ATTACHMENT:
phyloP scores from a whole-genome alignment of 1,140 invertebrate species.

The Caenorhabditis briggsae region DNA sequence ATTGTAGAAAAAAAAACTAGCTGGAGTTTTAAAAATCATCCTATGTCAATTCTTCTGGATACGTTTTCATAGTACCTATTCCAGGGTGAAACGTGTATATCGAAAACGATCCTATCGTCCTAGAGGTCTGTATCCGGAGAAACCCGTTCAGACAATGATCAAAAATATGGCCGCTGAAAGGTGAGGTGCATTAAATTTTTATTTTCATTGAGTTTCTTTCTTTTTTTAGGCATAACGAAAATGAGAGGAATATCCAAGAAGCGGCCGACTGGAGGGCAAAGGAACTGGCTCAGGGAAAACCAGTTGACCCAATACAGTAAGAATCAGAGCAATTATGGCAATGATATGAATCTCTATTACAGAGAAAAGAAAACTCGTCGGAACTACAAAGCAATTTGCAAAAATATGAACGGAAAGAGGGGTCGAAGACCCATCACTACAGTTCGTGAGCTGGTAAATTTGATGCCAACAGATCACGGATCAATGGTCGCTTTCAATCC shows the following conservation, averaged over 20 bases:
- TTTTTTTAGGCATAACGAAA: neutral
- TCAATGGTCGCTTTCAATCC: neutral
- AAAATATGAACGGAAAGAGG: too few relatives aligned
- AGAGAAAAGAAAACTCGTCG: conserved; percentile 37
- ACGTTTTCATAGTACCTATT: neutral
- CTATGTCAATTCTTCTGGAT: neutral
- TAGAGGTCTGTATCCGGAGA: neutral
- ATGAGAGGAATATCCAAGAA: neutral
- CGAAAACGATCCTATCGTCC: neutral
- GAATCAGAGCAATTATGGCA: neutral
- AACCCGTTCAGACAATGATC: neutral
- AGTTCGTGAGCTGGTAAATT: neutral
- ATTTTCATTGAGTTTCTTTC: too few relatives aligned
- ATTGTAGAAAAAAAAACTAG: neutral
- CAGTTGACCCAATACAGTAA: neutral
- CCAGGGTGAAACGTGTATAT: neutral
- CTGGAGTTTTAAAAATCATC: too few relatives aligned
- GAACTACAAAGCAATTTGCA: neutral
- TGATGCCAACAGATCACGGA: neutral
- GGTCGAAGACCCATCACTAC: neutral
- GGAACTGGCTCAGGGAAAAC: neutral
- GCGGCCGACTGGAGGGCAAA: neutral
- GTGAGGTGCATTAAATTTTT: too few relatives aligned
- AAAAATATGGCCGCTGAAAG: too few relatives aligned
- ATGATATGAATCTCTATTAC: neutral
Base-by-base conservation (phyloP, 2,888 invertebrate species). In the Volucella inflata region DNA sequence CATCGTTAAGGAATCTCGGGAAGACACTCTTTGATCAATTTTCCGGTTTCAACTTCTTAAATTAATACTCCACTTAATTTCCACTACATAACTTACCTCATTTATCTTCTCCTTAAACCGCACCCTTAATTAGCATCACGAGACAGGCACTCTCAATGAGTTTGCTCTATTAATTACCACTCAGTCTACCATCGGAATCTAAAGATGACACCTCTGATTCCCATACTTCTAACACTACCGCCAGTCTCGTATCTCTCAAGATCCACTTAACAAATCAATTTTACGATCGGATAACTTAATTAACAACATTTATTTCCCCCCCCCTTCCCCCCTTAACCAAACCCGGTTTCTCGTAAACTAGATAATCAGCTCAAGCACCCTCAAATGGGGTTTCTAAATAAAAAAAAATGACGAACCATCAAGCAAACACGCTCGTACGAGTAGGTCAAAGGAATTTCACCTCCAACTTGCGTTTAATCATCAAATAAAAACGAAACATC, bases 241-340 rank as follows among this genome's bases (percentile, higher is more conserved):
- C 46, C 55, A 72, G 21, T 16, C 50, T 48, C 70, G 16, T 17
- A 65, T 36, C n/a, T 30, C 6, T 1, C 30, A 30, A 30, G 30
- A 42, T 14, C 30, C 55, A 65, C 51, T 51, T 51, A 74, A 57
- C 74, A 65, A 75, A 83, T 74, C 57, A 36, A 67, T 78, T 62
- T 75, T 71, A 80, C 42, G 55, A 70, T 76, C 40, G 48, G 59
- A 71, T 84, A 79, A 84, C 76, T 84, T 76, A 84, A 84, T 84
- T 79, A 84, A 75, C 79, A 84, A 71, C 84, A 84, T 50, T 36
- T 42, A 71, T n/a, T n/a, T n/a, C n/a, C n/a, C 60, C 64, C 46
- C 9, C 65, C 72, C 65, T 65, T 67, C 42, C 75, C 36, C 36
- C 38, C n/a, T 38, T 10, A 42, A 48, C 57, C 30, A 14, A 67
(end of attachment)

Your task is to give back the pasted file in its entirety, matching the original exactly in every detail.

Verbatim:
phyloP scores from a whole-genome alignment of 1,140 invertebrate species.

The Caenorhabditis briggsae region DNA sequence ATTGTAGAAAAAAAAACTAGCTGGAGTTTTAAAAATCATCCTATGTCAATTCTTCTGGATACGTTTTCATAGTACCTATTCCAGGGTGAAACGTGTATATCGAAAACGATCCTATCGTCCTAGAGGTCTGTATCCGGAGAAACCCGTTCAGACAATGATCAAAAATATGGCCGCTGAAAGGTGAGGTGCATTAAATTTTTATTTTCATTGAGTTTCTTTCTTTTTTTAGGCATAACGAAAATGAGAGGAATATCCAAGAAGCGGCCGACTGGAGGGCAAAGGAACTGGCTCAGGGAAAACCAGTTGACCCAATACAGTAAGAATCAGAGCAATTATGGCAATGATATGAATCTCTATTACAGAGAAAAGAAAACTCGTCGGAACTACAAAGCAATTTGCAAAAATATGAACGGAAAGAGGGGTCGAAGACCCATCACTACAGTTCGTGAGCTGGTAAATTTGATGCCAACAGATCACGGATCAATGGTCGCTTTCAATCC shows the following conservation, averaged over 20 bases:
- TTTTTTTAGGCATAACGAAA: neutral
- TCAATGGTCGCTTTCAATCC: neutral
- AAAATATGAACGGAAAGAGG: too few relatives aligned
- AGAGAAAAGAAAACTCGTCG: conserved; percentile 37
- ACGTTTTCATAGTACCTATT: neutral
- CTATGTCAATTCTTCTGGAT: neutral
- TAGAGGTCTGTATCCGGAGA: neutral
- ATGAGAGGAATATCCAAGAA: neutral
- CGAAAACGATCCTATCGTCC: neutral
- GAATCAGAGCAATTATGGCA: neutral
- AACCCGTTCAGACAATGATC: neutral
- AGTTCGTGAGCTGGTAAATT: neutral
- ATTTTCATTGAGTTTCTTTC: too few relatives aligned
- ATTGTAGAAAAAAAAACTAG: neutral
- CAGTTGACCCAATACAGTAA: neutral
- CCAGGGTGAAACGTGTATAT: neutral
- CTGGAGTTTTAAAAATCATC: too few relatives aligned
- GAACTACAAAGCAATTTGCA: neutral
- TGATGCCAACAGATCACGGA: neutral
- GGTCGAAGACCCATCACTAC: neutral
- GGAACTGGCTCAGGGAAAAC: neutral
- GCGGCCGACTGGAGGGCAAA: neutral
- GTGAGGTGCATTAAATTTTT: too few relatives aligned
- AAAAATATGGCCGCTGAAAG: too few relatives aligned
- ATGATATGAATCTCTATTAC: neutral
Base-by-base conservation (phyloP, 2,888 invertebrate species). In the Volucella inflata region DNA sequence CATCGTTAAGGAATCTCGGGAAGACACTCTTTGATCAATTTTCCGGTTTCAACTTCTTAAATTAATACTCCACTTAATTTCCACTACATAACTTACCTCATTTATCTTCTCCTTAAACCGCACCCTTAATTAGCATCACGAGACAGGCACTCTCAATGAGTTTGCTCTATTAATTACCACTCAGTCTACCATCGGAATCTAAAGATGACACCTCTGATTCCCATACTTCTAACACTACCGCCAGTCTCGTATCTCTCAAGATCCACTTAACAAATCAATTTTACGATCGGATAACTTAATTAACAACATTTATTTCCCCCCCCCTTCCCCCCTTAACCAAACCCGGTTTCTCGTAAACTAGATAATCAGCTCAAGCACCCTCAAATGGGGTTTCTAAATAAAAAAAAATGACGAACCATCAAGCAAACACGCTCGTACGAGTAGGTCAAAGGAATTTCACCTCCAACTTGCGTTTAATCATCAAATAAAAACGAAACATC, bases 241-340 rank as follows among this genome's bases (percentile, higher is more conserved):
- C 46, C 55, A 72, G 21, T 16, C 50, T 48, C 70, G 16, T 17
- A 65, T 36, C n/a, T 30, C 6, T 1, C 30, A 30, A 30, G 30
- A 42, T 14, C 30, C 55, A 65, C 51, T 51, T 51, A 74, A 57
- C 74, A 65, A 75, A 83, T 74, C 57, A 36, A 67, T 78, T 62
- T 75, T 71, A 80, C 42, G 55, A 70, T 76, C 40, G 48, G 59
- A 71, T 84, A 79, A 84, C 76, T 84, T 76, A 84, A 84, T 84
- T 79, A 84, A 75, C 79, A 84, A 71, C 84, A 84, T 50, T 36
- T 42, A 71, T n/a, T n/a, T n/a, C n/a, C n/a, C 60, C 64, C 46
- C 9, C 65, C 72, C 65, T 65, T 67, C 42, C 75, C 36, C 36
- C 38, C n/a, T 38, T 10, A 42, A 48, C 57, C 30, A 14, A 67